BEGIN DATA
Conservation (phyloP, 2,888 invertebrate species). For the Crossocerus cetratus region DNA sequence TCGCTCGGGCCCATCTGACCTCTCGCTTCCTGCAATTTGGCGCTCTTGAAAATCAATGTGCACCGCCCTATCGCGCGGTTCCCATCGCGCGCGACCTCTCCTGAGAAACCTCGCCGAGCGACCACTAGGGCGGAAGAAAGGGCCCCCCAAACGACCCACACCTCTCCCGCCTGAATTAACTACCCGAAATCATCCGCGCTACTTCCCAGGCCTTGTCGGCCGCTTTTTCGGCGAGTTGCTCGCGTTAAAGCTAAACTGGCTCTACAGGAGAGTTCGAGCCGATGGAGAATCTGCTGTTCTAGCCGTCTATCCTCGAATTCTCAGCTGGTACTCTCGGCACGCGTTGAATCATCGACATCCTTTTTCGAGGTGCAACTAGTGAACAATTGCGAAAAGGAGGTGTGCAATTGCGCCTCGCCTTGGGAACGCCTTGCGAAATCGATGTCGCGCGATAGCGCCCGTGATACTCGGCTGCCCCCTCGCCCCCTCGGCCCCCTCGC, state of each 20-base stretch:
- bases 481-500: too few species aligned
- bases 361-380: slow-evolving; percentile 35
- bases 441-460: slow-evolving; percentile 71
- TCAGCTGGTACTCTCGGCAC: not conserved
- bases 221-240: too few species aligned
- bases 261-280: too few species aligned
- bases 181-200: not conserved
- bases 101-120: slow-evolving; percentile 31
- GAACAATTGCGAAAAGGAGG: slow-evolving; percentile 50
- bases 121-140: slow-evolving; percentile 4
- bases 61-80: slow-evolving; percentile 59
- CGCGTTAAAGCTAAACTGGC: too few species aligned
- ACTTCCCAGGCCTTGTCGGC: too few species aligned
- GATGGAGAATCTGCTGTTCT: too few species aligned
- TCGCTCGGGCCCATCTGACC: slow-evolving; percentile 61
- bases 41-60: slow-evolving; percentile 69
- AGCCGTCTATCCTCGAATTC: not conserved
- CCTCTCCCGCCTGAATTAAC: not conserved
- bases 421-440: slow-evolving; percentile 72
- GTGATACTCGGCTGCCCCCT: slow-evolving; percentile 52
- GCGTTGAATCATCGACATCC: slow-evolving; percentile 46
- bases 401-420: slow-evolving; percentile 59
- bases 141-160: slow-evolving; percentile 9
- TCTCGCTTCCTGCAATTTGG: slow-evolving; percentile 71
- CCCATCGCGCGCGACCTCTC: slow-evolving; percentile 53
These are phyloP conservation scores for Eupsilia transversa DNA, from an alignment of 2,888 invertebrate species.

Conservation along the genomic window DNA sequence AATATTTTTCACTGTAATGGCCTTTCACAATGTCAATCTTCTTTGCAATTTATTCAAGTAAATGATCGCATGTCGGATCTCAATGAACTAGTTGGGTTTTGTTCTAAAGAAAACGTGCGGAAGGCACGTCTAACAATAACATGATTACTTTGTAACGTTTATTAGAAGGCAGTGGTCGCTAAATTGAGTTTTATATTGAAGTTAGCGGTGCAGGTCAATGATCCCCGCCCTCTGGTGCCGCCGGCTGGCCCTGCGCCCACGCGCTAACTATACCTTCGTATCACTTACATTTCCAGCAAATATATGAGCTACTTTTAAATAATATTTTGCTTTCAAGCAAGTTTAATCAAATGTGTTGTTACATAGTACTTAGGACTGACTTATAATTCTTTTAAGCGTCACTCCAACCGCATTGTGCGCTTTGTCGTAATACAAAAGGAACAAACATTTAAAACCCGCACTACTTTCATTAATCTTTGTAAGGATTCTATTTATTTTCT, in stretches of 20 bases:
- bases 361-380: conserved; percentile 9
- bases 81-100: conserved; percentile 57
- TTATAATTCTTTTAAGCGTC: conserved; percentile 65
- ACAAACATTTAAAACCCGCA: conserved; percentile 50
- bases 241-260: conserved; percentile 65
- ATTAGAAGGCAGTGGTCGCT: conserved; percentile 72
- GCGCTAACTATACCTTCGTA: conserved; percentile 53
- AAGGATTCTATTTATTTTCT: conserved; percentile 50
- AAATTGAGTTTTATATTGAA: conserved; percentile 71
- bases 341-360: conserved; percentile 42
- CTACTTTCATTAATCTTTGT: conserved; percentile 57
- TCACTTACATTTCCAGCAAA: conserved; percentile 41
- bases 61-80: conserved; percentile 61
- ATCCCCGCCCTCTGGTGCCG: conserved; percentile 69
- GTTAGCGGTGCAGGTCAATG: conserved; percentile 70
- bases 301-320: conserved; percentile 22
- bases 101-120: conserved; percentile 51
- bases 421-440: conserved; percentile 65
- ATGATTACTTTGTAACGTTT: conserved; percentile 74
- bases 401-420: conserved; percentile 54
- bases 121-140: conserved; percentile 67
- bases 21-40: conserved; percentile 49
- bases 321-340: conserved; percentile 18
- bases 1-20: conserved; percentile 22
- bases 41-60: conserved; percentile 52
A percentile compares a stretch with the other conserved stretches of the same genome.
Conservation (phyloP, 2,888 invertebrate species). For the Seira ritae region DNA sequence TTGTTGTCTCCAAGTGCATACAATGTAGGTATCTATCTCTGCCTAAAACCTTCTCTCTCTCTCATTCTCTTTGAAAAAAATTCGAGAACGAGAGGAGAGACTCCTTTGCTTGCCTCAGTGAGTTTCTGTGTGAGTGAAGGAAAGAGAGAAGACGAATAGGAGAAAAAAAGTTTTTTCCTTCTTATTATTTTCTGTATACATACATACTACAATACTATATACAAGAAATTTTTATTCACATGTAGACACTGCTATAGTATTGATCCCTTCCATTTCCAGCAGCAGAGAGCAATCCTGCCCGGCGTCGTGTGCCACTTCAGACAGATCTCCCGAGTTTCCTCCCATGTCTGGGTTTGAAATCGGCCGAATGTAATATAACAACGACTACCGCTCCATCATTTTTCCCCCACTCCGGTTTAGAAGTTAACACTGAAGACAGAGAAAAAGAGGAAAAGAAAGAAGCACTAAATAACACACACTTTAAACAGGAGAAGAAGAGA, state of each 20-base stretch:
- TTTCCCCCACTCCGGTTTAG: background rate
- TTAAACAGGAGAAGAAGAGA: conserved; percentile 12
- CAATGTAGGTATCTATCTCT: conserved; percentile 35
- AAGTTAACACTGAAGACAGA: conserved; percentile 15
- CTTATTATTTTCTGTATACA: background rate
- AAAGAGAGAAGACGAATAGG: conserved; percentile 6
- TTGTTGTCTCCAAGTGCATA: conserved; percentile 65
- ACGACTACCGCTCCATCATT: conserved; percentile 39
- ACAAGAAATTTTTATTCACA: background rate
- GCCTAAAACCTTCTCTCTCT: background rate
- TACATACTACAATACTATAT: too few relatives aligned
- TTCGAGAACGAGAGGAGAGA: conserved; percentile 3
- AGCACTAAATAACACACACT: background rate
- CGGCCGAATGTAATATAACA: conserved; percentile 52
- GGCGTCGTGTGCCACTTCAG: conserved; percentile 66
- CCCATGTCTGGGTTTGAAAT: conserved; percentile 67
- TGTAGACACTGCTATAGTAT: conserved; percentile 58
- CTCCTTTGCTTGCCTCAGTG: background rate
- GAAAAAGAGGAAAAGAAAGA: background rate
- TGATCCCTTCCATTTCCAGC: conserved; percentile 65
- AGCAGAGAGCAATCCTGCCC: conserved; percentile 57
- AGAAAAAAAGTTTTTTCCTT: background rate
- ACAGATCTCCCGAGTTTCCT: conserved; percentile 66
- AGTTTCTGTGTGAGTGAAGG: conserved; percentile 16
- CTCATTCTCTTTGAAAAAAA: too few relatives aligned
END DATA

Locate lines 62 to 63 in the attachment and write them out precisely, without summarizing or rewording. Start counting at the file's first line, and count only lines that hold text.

- TTGTTGTCTCCAAGTGCATA: conserved; percentile 65
- ACGACTACCGCTCCATCATT: conserved; percentile 39